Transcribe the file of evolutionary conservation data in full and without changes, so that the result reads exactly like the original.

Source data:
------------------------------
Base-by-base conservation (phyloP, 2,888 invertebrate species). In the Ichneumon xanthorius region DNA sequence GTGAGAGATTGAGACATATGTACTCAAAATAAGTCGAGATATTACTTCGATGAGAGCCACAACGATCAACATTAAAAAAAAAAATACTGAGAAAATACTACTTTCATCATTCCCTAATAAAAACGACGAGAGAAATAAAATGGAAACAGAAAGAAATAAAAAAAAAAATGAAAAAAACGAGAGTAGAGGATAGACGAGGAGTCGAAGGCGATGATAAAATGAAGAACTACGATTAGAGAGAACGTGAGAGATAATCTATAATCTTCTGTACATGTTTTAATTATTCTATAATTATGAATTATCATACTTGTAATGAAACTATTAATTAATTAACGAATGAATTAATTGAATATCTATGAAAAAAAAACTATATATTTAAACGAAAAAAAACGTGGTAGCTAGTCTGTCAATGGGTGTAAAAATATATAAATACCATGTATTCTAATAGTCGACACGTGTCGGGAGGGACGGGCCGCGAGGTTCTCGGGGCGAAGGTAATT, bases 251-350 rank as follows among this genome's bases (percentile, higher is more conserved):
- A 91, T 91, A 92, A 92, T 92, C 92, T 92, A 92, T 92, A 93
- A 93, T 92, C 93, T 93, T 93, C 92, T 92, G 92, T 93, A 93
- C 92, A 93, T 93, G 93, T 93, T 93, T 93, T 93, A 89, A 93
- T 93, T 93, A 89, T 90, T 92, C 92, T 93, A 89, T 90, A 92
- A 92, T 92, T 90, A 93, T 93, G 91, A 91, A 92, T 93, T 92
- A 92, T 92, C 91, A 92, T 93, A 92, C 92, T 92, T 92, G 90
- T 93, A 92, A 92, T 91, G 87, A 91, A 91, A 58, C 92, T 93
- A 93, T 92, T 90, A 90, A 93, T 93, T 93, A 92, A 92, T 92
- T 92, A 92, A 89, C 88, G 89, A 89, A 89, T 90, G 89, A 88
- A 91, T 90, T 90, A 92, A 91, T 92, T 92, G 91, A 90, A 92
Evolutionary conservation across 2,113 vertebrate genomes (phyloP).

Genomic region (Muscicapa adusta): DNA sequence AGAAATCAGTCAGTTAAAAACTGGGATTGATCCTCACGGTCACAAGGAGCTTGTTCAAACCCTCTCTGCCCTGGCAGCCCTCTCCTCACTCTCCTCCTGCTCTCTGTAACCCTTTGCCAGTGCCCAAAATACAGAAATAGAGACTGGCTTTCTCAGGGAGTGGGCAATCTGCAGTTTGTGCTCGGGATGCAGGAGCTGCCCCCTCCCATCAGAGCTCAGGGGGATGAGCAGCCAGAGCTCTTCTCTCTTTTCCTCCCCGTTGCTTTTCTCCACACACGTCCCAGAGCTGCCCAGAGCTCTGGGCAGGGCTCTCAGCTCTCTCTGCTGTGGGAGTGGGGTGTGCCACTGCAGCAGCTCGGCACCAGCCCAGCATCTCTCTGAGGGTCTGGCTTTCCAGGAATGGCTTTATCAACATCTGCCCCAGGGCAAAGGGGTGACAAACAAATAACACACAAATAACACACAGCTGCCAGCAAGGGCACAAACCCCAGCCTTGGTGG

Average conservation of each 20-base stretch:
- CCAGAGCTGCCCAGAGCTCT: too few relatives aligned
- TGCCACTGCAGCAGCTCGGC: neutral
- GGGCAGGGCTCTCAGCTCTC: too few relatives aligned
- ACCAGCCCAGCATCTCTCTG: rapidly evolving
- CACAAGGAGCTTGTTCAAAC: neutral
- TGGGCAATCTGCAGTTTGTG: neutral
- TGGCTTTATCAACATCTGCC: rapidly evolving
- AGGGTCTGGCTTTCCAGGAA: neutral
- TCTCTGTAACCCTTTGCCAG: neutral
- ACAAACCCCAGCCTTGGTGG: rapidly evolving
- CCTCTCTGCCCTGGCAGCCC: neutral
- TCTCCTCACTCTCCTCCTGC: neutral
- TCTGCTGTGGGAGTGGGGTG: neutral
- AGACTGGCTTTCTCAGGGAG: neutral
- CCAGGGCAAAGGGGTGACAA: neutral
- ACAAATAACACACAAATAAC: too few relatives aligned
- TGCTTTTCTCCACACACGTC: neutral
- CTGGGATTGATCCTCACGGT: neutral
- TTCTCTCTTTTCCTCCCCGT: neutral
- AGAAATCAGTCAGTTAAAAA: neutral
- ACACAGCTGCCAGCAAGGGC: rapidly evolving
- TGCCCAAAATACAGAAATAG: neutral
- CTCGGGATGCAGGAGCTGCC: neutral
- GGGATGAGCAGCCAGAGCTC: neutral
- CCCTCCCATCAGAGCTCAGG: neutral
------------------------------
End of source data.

Base-by-base conservation (phyloP, 2,888 invertebrate species). In the Ichneumon xanthorius region DNA sequence GTGAGAGATTGAGACATATGTACTCAAAATAAGTCGAGATATTACTTCGATGAGAGCCACAACGATCAACATTAAAAAAAAAAATACTGAGAAAATACTACTTTCATCATTCCCTAATAAAAACGACGAGAGAAATAAAATGGAAACAGAAAGAAATAAAAAAAAAAATGAAAAAAACGAGAGTAGAGGATAGACGAGGAGTCGAAGGCGATGATAAAATGAAGAACTACGATTAGAGAGAACGTGAGAGATAATCTATAATCTTCTGTACATGTTTTAATTATTCTATAATTATGAATTATCATACTTGTAATGAAACTATTAATTAATTAACGAATGAATTAATTGAATATCTATGAAAAAAAAACTATATATTTAAACGAAAAAAAACGTGGTAGCTAGTCTGTCAATGGGTGTAAAAATATATAAATACCATGTATTCTAATAGTCGACACGTGTCGGGAGGGACGGGCCGCGAGGTTCTCGGGGCGAAGGTAATT, bases 251-350 rank as follows among this genome's bases (percentile, higher is more conserved):
- A 91, T 91, A 92, A 92, T 92, C 92, T 92, A 92, T 92, A 93
- A 93, T 92, C 93, T 93, T 93, C 92, T 92, G 92, T 93, A 93
- C 92, A 93, T 93, G 93, T 93, T 93, T 93, T 93, A 89, A 93
- T 93, T 93, A 89, T 90, T 92, C 92, T 93, A 89, T 90, A 92
- A 92, T 92, T 90, A 93, T 93, G 91, A 91, A 92, T 93, T 92
- A 92, T 92, C 91, A 92, T 93, A 92, C 92, T 92, T 92, G 90
- T 93, A 92, A 92, T 91, G 87, A 91, A 91, A 58, C 92, T 93
- A 93, T 92, T 90, A 90, A 93, T 93, T 93, A 92, A 92, T 92
- T 92, A 92, A 89, C 88, G 89, A 89, A 89, T 90, G 89, A 88
- A 91, T 90, T 90, A 92, A 91, T 92, T 92, G 91, A 90, A 92
Evolutionary conservation across 2,113 vertebrate genomes (phyloP).

Genomic region (Muscicapa adusta): DNA sequence AGAAATCAGTCAGTTAAAAACTGGGATTGATCCTCACGGTCACAAGGAGCTTGTTCAAACCCTCTCTGCCCTGGCAGCCCTCTCCTCACTCTCCTCCTGCTCTCTGTAACCCTTTGCCAGTGCCCAAAATACAGAAATAGAGACTGGCTTTCTCAGGGAGTGGGCAATCTGCAGTTTGTGCTCGGGATGCAGGAGCTGCCCCCTCCCATCAGAGCTCAGGGGGATGAGCAGCCAGAGCTCTTCTCTCTTTTCCTCCCCGTTGCTTTTCTCCACACACGTCCCAGAGCTGCCCAGAGCTCTGGGCAGGGCTCTCAGCTCTCTCTGCTGTGGGAGTGGGGTGTGCCACTGCAGCAGCTCGGCACCAGCCCAGCATCTCTCTGAGGGTCTGGCTTTCCAGGAATGGCTTTATCAACATCTGCCCCAGGGCAAAGGGGTGACAAACAAATAACACACAAATAACACACAGCTGCCAGCAAGGGCACAAACCCCAGCCTTGGTGG

Average conservation of each 20-base stretch:
- CCAGAGCTGCCCAGAGCTCT: too few relatives aligned
- TGCCACTGCAGCAGCTCGGC: neutral
- GGGCAGGGCTCTCAGCTCTC: too few relatives aligned
- ACCAGCCCAGCATCTCTCTG: rapidly evolving
- CACAAGGAGCTTGTTCAAAC: neutral
- TGGGCAATCTGCAGTTTGTG: neutral
- TGGCTTTATCAACATCTGCC: rapidly evolving
- AGGGTCTGGCTTTCCAGGAA: neutral
- TCTCTGTAACCCTTTGCCAG: neutral
- ACAAACCCCAGCCTTGGTGG: rapidly evolving
- CCTCTCTGCCCTGGCAGCCC: neutral
- TCTCCTCACTCTCCTCCTGC: neutral
- TCTGCTGTGGGAGTGGGGTG: neutral
- AGACTGGCTTTCTCAGGGAG: neutral
- CCAGGGCAAAGGGGTGACAA: neutral
- ACAAATAACACACAAATAAC: too few relatives aligned
- TGCTTTTCTCCACACACGTC: neutral
- CTGGGATTGATCCTCACGGT: neutral
- TTCTCTCTTTTCCTCCCCGT: neutral
- AGAAATCAGTCAGTTAAAAA: neutral
- ACACAGCTGCCAGCAAGGGC: rapidly evolving
- TGCCCAAAATACAGAAATAG: neutral
- CTCGGGATGCAGGAGCTGCC: neutral
- GGGATGAGCAGCCAGAGCTC: neutral
- CCCTCCCATCAGAGCTCAGG: neutral